On the other hand, for Christian fundamentalists one of the fundamental tenets is "proselytizing" or "spreading the gospel". This is the notion that basically everyone else except you is going to hell and its your job to convert them - one way or the other. This gave us the Crusades, Columbus, Pizzaro, Imperial expansionism in general, The Salem Witch Trials, Billy Graham, Jerry Falwell, John Ashcroft and George Bush, etc. Basically, fundamentalism is marked by intolerance and a world-view based on ideology rather than reason, research, or facts.

Fundamentalism is a detriment to civil society, is a destabilizing influence in the world, and seriously jeopardizes the future of mankind. The first reason for this is that fundamentalism is a convenient way for individuals to absolve them selves of any personal responsibility for society, their community, or the world.

Fundamentalist Christian really believe that God is coming back one day soon bringing about the end of the world. This of course will put an end to all this silly squabbling about such trivialities as poverty, disease, international conflicts, social injustice, racism, hunger, pollution, depletion of natural resources, and so forth.

Since the they really believe this is going to be happening quite soon, it is fairly easy to see why they aren't really too worried about the future or figuring out how the diverse communities of the world can successfully co-exist. In their view, we are all sort of just hanging around the platform until the train gets here. This is sort of just a 'practice life' and although there are certain rules and expectations, this corporeal life is really just a dress rehearsal for the afterlife.

Fundamentalists also believe that everything - EVERYTHING - "is all part of Gods Plan", that although humans are spiritually "free agents" that somehow everything that happens in the world, the universe, everything, no matter what, is all part of "Gods Plan" and that means that "we" cant possibly comprehend it all anyway. They really do believe this. Racism, Auschwitz, Jeffery Dahmer, the fence that fell down in your back yard, the flat tire you had on the way to work, all of it - is all part of some divine pre-determined plan. Infinitely variable, Infinitely detailed, infinite in scope, and therefore beyond the scope of human understanding. Faith versus reason. Ideology versus information.

This allows fundamentalists to absolve themselves of personal responsibility for the state of the world or even the responsibility to be informed about issues, ask questions, and try to understand. Because God is coming back one day soon, it really doesn't matter if we cut all the trees, pollute the oceans, melt the ice caps, or allow millions of people to die in the third world so 20% of us can continue to consume 80% of the worlds resources.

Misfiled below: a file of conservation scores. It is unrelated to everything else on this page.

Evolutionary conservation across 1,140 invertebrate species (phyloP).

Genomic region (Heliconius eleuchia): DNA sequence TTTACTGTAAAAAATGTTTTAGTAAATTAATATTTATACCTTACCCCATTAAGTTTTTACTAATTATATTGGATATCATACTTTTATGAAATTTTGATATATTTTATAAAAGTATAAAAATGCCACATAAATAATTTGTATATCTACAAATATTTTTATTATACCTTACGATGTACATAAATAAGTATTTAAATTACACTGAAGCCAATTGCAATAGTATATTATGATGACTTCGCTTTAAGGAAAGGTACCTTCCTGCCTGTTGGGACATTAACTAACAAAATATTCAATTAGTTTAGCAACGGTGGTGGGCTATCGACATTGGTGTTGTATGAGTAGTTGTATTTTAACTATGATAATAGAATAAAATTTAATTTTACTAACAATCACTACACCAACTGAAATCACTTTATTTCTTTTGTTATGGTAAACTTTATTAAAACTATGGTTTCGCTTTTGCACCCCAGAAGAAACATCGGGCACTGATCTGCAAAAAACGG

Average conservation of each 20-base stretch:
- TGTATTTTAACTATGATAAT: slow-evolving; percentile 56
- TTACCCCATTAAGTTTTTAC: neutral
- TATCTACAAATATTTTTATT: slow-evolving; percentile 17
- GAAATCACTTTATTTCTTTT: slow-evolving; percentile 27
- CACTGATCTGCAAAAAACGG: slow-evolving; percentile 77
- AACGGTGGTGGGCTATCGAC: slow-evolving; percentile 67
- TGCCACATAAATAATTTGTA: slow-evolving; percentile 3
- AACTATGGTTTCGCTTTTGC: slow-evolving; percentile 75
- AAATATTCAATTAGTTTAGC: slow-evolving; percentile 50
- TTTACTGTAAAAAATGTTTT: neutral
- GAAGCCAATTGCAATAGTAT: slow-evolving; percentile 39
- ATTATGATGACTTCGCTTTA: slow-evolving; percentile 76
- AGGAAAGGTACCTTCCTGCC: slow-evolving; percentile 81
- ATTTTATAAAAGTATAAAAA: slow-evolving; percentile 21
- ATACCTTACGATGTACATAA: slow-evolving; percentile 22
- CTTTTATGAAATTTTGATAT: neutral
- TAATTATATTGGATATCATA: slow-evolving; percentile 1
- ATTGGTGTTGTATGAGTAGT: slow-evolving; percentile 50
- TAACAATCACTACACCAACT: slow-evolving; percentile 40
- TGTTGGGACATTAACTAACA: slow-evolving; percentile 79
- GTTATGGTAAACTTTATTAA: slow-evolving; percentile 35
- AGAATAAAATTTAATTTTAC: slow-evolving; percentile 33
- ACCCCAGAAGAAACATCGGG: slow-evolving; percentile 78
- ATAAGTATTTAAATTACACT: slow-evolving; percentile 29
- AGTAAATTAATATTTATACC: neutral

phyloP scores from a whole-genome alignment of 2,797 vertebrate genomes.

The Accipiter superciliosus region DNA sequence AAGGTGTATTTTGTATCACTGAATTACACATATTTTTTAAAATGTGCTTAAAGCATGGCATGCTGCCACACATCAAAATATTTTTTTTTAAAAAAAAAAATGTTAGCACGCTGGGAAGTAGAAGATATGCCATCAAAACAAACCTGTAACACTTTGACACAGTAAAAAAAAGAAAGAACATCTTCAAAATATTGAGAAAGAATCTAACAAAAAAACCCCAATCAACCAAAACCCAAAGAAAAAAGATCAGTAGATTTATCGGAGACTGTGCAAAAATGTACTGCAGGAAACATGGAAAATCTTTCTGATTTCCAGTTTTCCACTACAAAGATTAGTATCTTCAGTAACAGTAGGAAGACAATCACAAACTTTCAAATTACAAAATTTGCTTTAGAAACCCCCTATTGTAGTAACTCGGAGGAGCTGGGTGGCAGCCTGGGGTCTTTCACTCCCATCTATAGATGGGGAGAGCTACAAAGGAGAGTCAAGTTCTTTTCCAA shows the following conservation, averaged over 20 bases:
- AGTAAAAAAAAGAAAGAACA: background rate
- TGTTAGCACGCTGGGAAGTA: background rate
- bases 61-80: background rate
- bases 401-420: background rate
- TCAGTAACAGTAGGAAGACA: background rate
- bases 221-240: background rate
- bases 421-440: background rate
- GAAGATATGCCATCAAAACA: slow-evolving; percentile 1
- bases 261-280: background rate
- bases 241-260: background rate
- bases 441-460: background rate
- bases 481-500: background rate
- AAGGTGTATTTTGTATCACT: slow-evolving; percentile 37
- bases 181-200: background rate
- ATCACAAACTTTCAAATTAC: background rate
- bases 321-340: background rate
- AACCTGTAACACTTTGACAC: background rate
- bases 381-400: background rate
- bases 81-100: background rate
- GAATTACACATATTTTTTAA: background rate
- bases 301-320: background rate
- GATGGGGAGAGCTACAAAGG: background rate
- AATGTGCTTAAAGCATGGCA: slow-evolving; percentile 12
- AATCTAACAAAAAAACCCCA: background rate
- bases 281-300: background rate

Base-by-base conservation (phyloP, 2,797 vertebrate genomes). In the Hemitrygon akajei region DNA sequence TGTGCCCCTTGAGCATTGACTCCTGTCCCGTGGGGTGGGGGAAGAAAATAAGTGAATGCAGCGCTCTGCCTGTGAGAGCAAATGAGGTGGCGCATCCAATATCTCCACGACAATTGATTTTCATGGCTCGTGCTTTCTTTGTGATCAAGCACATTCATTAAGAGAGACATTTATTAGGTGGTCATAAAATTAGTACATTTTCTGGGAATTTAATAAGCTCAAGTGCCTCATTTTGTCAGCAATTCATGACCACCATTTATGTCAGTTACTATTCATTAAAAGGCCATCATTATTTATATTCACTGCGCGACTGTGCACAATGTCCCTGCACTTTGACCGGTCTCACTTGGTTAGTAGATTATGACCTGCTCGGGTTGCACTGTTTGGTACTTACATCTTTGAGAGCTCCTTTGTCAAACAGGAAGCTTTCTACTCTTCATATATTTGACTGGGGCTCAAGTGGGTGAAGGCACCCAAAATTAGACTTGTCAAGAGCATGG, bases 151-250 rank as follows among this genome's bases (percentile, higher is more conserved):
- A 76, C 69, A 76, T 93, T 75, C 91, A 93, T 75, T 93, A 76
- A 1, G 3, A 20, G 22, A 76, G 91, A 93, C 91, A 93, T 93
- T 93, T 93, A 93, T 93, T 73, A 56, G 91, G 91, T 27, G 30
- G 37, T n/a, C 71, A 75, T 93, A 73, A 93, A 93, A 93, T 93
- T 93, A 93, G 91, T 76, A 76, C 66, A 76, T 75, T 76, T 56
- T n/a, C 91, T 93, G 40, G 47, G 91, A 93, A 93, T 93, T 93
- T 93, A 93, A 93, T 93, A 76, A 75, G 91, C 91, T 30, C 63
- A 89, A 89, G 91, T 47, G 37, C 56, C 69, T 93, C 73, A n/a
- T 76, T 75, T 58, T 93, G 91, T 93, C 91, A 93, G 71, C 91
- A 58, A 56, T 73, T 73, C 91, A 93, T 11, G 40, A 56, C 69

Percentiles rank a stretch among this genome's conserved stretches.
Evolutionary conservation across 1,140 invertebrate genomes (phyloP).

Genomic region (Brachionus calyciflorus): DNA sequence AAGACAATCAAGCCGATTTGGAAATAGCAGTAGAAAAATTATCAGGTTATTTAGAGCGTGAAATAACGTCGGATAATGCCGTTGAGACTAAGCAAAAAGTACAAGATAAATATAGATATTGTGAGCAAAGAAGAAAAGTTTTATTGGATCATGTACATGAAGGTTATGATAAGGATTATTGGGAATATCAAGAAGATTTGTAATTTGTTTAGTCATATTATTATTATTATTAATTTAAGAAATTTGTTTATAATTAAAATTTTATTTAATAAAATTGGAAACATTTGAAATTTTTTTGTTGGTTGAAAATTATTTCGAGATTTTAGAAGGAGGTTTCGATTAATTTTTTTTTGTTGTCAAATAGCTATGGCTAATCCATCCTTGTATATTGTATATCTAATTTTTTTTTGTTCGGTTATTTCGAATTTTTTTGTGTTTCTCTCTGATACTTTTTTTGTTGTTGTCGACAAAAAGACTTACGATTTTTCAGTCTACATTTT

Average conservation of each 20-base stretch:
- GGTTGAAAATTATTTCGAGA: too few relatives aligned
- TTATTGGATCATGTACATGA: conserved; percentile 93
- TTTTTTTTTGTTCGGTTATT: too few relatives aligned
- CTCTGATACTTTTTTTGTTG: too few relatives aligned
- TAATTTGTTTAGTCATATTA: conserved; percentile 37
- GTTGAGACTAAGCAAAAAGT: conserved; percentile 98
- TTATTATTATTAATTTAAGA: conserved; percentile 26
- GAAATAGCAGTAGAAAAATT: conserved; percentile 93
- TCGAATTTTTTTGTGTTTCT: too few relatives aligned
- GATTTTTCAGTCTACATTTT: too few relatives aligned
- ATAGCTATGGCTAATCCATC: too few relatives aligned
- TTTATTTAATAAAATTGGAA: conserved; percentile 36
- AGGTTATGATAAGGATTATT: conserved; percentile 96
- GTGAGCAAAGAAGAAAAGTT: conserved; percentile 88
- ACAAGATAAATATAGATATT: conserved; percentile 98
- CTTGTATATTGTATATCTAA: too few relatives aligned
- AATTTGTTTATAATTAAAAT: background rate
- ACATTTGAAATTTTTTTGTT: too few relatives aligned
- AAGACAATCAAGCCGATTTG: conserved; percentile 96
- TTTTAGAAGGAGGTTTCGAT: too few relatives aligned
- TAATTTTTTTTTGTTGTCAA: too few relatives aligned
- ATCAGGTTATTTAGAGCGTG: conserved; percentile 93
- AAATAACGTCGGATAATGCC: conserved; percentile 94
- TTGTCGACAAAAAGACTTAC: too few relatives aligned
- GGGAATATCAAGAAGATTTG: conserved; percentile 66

"Faith" versus reason is probably the single most insidious tenet of fundamentalism because it stifles intellectual curiosity.. It says that all things are black or white. Good or Evil. All things are either "of God" or "of Satan". There is no middle ground. Intellectual curiosity and fundamentalism are diametrically opposed. Intellectual curiosity suggests that the world is about infinite variations, shades of grey, subtle and nuanced. There are more states of existence than "For us, or against us", Good or Evil.

The "modern" Christian churches have moderated this dogma somewhat in recent years in order that that they appear more tolerant and moderate, but the basic underlying belief is intact. One of the first "bible stories" one learns in "Sunday School" is the story of Creation. Adam and Eve in the Garden of Eden. Eve plucks fruit from the tree of "knowledge of good and evil". In other words, knowledge itself is cast early on as a basic threat.

That brings us to the second reason that fundamentalism is a threat to mankind. Fundamentalism cannot coexist with Intellectual curiosity except as a means to "further glorify God". In the modern age science has brought a continually refined understanding of the physical world. Fundamentalism has resisted the expansion of knowledge based on intellectual curiosity at every opportunity. The world used to be the center of the universe until Copernicus suggested otherwise. The Church declared Galileo a lunatic and a heretic for supporting the work of Copernicus. The earth used to be flat and the fundamentalist catholic church fought with those that taught otherwise. Cholera, Typhus, Black Plague, were all due to either the "sins" of man or a curse from God until science discovered bacteria and micro-biology. When the information becomes too overwhelming fundamentalism responds by embracing the knowledge as "another demonstration of gods infinite power".

However,any knowledge that compromises the existing tenets of "Faith" must be attacked and resisted at all costs. In the modern world we are still arguing about stem cells, products of conception, women's rights, and creationism.

Further, because "Faith" is the basic tenet of the religious fundamentalist agenda, the very act of questioning anything is basically sinful. This means that questioning the tenets or doctrine of the church is forbidden. It means that questioning the actions of all people in positions of leadership that profess to be "Christians" is forbidden. Leaders that profess to be "Christians" are given a pass because they are "Doing Gods work".

Fundamentalists say they want to better the world. The fact is they want to remake it to suit their narrow vision of it. They use "Faith" to avoid having to do the difficult work of learning how things really work, learning about people with different beliefs than their own, learning about different cultures, learning about different religions. Fundamentalism has always been anathema to knowledge and reason. Fundamentalism is still struggling to deny science.

Posted on Saturday, November 20, 2004 - 10:39 pm:   

Fundamentalists believe Hell is a very real place and the Devil is a real entity, a very real actor in the world. Fear of the Devil and Hell are always present.